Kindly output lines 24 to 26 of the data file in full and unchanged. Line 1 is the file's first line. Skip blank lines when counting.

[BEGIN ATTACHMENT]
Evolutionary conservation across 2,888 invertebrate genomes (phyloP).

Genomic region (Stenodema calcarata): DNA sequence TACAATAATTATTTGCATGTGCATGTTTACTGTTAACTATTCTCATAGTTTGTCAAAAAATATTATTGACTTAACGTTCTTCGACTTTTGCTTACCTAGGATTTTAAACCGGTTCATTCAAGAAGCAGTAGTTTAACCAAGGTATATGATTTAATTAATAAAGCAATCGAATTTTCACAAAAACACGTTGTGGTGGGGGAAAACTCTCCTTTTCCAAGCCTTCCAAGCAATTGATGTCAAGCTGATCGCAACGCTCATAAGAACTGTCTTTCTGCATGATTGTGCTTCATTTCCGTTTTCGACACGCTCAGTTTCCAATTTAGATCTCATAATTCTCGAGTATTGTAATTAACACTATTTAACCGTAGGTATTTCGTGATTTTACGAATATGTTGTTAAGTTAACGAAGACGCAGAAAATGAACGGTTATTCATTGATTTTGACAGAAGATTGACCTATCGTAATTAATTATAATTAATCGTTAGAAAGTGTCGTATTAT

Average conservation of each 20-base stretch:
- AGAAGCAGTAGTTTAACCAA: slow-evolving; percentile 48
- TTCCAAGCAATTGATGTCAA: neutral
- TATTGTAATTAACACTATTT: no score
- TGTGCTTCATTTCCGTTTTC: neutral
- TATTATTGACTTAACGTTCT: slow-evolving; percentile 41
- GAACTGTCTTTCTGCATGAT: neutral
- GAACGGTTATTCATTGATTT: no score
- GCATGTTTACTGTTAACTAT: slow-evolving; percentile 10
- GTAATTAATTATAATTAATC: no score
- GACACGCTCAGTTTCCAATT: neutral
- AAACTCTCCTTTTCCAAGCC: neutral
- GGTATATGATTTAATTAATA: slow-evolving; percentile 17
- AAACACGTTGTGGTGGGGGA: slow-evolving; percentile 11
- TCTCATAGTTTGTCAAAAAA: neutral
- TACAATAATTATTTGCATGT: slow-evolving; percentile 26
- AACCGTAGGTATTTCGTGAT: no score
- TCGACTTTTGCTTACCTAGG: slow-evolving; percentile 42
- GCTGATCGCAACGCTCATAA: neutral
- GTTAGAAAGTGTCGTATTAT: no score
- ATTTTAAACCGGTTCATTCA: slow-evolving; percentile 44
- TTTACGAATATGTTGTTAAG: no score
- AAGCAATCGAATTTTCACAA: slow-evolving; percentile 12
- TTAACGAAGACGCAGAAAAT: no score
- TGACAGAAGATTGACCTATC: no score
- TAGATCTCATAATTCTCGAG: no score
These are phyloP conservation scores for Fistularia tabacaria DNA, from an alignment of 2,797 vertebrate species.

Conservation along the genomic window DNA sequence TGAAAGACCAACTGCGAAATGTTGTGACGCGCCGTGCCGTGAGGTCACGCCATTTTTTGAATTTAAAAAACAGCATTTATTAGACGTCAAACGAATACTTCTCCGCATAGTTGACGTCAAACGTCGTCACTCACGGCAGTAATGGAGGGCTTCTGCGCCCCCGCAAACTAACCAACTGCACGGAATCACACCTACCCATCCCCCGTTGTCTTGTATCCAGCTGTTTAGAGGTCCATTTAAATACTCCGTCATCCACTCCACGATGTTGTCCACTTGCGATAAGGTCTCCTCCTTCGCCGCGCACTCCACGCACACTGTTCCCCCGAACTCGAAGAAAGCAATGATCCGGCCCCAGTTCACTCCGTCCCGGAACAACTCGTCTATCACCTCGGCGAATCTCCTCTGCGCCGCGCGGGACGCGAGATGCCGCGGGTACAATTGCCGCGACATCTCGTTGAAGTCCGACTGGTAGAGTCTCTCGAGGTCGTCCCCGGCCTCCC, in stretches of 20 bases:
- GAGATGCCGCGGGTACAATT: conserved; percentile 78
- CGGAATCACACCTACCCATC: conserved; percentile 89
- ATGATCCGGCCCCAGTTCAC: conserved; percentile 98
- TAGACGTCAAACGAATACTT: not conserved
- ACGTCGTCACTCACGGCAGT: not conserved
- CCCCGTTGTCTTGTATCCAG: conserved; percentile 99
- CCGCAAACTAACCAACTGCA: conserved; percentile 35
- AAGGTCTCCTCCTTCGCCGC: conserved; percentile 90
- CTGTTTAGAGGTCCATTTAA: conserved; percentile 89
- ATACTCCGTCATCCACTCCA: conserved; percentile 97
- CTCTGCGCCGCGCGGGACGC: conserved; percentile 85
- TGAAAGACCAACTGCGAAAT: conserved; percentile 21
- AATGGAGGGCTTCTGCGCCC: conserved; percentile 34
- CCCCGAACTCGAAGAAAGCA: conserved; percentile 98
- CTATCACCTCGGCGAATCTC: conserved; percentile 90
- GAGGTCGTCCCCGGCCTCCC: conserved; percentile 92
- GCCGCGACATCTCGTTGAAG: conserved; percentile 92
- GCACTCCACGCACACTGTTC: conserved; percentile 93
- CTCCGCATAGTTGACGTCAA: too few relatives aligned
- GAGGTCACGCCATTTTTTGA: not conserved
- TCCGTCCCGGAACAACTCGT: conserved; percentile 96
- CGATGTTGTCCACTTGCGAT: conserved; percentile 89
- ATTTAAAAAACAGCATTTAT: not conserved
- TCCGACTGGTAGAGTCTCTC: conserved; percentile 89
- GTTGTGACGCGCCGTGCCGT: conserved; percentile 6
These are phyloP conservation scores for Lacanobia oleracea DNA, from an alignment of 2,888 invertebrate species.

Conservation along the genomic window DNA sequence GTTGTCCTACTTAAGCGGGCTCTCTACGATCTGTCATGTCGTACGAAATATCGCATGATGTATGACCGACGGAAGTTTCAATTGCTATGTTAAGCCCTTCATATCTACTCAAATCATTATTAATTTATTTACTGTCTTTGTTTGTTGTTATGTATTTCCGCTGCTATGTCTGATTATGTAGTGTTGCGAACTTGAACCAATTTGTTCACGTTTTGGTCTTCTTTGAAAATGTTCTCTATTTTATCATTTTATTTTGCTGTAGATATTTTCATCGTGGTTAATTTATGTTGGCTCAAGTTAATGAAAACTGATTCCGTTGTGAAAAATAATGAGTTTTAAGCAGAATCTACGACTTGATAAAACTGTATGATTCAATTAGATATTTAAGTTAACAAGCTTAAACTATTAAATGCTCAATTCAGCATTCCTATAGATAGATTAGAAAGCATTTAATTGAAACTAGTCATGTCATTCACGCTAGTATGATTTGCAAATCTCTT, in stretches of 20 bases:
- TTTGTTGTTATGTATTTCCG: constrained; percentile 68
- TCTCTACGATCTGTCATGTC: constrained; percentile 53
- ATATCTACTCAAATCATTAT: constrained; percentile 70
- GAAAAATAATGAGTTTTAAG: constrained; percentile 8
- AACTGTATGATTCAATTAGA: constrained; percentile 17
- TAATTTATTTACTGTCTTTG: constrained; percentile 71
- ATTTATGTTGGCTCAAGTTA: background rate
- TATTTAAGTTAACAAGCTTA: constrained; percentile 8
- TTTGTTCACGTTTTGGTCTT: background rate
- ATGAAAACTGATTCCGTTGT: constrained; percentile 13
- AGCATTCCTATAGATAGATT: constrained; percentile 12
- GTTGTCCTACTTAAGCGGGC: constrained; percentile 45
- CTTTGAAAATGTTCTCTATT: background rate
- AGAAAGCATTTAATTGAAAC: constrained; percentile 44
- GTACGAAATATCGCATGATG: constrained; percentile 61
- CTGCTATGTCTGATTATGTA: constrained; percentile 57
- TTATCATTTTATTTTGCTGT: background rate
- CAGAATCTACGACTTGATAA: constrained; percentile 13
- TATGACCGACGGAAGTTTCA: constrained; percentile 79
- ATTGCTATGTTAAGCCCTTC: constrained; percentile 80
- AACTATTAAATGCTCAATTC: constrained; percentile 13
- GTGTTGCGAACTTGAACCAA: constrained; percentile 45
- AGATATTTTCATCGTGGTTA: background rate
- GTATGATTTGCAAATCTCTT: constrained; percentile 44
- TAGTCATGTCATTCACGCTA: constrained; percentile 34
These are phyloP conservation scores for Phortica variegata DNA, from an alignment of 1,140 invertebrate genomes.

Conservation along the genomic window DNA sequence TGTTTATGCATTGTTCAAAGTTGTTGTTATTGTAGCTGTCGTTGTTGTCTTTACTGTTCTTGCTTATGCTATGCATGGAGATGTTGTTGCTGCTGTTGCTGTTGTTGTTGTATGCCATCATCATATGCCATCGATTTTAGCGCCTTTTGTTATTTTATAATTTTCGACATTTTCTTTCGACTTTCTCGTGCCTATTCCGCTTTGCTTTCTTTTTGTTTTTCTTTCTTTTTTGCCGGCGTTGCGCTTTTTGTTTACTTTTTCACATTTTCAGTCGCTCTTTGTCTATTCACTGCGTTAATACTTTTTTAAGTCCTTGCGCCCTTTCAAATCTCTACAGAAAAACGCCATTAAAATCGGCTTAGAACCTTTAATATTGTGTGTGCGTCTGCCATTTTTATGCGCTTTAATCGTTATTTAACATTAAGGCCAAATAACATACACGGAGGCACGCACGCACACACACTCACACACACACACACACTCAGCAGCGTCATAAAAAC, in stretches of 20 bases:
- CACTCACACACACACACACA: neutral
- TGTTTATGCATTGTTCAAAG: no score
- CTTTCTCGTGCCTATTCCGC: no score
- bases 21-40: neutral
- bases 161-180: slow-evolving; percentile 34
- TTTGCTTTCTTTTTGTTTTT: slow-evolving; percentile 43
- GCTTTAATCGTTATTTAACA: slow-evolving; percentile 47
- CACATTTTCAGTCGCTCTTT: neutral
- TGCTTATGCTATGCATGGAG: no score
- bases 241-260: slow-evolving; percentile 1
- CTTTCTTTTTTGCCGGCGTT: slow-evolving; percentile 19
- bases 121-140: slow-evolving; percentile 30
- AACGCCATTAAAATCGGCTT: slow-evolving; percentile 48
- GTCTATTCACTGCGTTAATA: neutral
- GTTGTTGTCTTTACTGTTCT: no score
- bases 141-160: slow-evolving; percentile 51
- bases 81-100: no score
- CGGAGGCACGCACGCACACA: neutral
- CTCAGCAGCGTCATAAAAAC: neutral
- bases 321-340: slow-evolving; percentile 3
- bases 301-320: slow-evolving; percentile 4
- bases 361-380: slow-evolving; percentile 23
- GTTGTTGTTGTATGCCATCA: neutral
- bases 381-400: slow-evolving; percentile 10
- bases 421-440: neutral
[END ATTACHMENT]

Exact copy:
- TTTACGAATATGTTGTTAAG: no score
- AAGCAATCGAATTTTCACAA: slow-evolving; percentile 12
- TTAACGAAGACGCAGAAAAT: no score